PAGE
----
“We were incredibly surprised,” Utilities Pay Up co-author Janet Redman told the Real News Network, “to see that between 2008 and 2013, publicly-owned utilities acutlaly paid the lowest effective tax rate of any U.S. business sector.”

The legal tax rate is 35 percent, Redman explained, and utilities pay an average of 2.9 percent. What that means, Redman said, is that utilities are pocketing cash that could be in state and federal coffers.

“That’s a huge amount of money,” Redman said. “That’s the amount of money that could pay for retrograding and doing deferred maintenance on about 25 percent of our public housing in the United States.” With that money, Redman said, we could basically renew our entire public housing stock to make them energy efficient.

Redman said utilities have been opposing the Obama administration’s Clean Power Plan based on the argument that in order to put the energy provisions in place, they would have to raise rates on their costumers.

“At the same time, they’re pocketing billions in tax breaks. So, it doesn’t add up,” Redman said.

One particular tax break that utilities take advantage of, Redman said, is the bonus depreciation tax break. This was put in place during the financial crisis to give the industry a tax incentive to invest in new infrastructure. But, Redman said, the companies aren’t spending the money in the public interest.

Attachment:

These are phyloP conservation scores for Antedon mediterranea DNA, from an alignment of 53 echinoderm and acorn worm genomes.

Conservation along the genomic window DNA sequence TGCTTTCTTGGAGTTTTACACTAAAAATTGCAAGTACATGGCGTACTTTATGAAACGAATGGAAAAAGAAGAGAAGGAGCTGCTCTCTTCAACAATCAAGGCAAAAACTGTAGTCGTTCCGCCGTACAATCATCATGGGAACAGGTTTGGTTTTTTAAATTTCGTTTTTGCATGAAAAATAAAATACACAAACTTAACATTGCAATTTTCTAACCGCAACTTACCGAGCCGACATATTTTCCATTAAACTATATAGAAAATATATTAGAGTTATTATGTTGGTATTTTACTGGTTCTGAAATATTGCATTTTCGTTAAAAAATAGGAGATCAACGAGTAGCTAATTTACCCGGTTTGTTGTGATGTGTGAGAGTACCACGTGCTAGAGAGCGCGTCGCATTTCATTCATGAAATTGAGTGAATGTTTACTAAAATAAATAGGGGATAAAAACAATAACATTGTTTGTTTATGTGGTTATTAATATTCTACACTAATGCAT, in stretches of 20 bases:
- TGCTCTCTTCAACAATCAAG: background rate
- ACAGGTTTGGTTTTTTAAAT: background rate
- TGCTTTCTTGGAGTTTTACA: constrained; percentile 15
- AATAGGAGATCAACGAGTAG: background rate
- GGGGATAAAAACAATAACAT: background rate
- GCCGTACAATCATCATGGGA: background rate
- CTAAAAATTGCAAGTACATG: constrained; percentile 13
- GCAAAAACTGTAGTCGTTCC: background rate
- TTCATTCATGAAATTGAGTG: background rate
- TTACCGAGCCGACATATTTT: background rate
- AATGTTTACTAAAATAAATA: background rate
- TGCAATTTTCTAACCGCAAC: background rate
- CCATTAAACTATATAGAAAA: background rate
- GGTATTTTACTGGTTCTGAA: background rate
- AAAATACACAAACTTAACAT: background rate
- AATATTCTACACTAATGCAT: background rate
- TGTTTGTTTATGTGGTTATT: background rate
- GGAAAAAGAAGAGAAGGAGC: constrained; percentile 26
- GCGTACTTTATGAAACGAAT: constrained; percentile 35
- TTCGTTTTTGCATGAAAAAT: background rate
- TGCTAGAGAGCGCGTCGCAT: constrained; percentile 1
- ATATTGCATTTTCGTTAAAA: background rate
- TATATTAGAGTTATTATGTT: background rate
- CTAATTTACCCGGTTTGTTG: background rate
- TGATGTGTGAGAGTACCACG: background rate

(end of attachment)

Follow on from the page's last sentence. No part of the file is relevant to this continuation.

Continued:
If instead utilities paid even at the rate that small businesses pay — 29.6 percent — the revenue could be used to meet the needs of low-income families to do weatherization on their homes.

There is an opportunity in the Clean Power Plan to implement some of the report’s solutions, Redman said, such as the clean energy investment program. “That particular incentive would give extra credit for energy efficiency and renewable energy. It would give a double credit for those activities in low-income communities,” Redman said. “What we really want to see is the broadest possible definition of a low-income community, so that it can benefit the most families.”

Right now, most of our energy efficiency programs go to single family homes, which are not affordable for low-income families.  But there are some really exciting inclusive financing models being developed where an entire building can get debt-free financing on their energy bills, Redman said.

“It’s actually a boon for both the private developer’s house, because it becomes a more valuable building, and better for the individual rate payer,” Redman said.

Janet Redman directs the Climate Policy Program at the Institute for Policy Studies.

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